I remember a few years ago when a lot of neocons and “liberal hawks” suddenly started talking about Reinhold Niebuhr all the time. Don’t get me wrong, I’m sure Niebuhr was awesome, as many of you insisted when I asked you about it, but that’s not the point. When pundits suddenly start talking about some intellectual figure, it’s usually because (a) they all heard about the figure at the same cocktail party or Aspen Ideas festival seminar and (b) there’s some radically simplified version of the figure’s ideas that lends support to the pundits’ positions. With Niebuhr, it was the idea that Iraq was a “just war” so it’s okay if our government tortures people etc. Here, Noam Chomsky, hate him or love him, was spot-on:
[W]hat it came down to is that, ‘Even if you try to do good, evil’s going to come out of it; that’s the paradox of grace’. And that’s wonderful for war criminals. ‘We try to do good but evil necessarily comes out of it.’ And it’s influential. So, I don’t think that people in decision-making positions are lying when they describe themselves as benevolent. Or people working on more advanced nuclear weapons. Ask them what they’re doing, they’ll say: ‘We’re trying to preserve the peace of the world.’ People who are devising military strategies that are massacring people, they’ll say, ‘Well, that’s the cost you have to pay for freedom and justice’, and so on.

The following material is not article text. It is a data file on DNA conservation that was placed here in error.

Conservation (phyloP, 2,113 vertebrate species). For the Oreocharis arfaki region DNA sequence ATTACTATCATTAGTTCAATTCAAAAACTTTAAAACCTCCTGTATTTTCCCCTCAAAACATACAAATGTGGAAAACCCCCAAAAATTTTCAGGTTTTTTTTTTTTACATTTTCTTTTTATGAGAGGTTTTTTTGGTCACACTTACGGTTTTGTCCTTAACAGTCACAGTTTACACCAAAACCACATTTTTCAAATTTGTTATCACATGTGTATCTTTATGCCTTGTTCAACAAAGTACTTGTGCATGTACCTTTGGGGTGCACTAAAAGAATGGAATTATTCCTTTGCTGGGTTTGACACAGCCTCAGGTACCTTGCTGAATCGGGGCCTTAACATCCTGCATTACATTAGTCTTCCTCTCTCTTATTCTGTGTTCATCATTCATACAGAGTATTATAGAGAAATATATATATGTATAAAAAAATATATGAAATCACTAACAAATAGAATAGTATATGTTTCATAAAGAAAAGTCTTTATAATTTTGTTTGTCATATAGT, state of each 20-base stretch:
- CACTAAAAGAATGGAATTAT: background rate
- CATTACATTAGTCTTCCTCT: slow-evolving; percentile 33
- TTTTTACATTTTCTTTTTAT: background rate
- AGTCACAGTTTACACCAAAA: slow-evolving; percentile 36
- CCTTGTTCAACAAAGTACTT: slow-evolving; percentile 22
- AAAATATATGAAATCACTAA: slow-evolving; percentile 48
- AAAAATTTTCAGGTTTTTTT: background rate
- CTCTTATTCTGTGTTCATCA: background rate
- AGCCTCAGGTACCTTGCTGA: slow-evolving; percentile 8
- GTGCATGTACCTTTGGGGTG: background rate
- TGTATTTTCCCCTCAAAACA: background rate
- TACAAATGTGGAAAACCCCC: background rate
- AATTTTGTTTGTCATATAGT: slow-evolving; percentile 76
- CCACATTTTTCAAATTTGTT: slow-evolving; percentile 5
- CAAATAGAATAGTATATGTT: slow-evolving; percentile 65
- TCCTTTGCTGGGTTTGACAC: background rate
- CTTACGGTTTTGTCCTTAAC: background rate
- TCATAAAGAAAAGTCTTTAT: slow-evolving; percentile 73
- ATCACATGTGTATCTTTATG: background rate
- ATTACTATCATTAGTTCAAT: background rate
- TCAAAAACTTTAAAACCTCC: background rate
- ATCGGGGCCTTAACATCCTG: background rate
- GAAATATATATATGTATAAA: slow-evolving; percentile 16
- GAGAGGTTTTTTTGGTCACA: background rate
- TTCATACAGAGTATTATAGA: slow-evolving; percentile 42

That’s no knock on whatever Niebuhr actually wrote; his oeuvre isn’t relevant here, since no matter how nuanced his “just war” theory is, propagandists and self-rationalizers can easily run with the phrase “just war” and justify whatever they want with it.
Today, two of our most prominent pseudo-intellectual pundits — Charles Lane and Bobo — both started talking about someone named Mancur Olson. Bobo mentioned him in passing, while Charles Lane devoted his entire column to the man’s ideas. Lane uses Mancur Olson’s idea that “On balance…special-interest organizations and collusions reduce efficiency and aggregate income . . . and make political life more divisive” to argue that Obama is too wedded to big gubmint and that both sides do it when it comes to special interests (predictably, the Democratic side of the “both sides do it” equation is teachers’ unions). The logic here, I think, is that big gubmint, and thus Obama, is bad because it empowers special interests, whereas smaller groups of self-determinationist patriots would be free and pure.
Is Mancur Olson going to be a new thing with conservatives?
Update. Chunky Bobo started talking about Mancur Olson in September.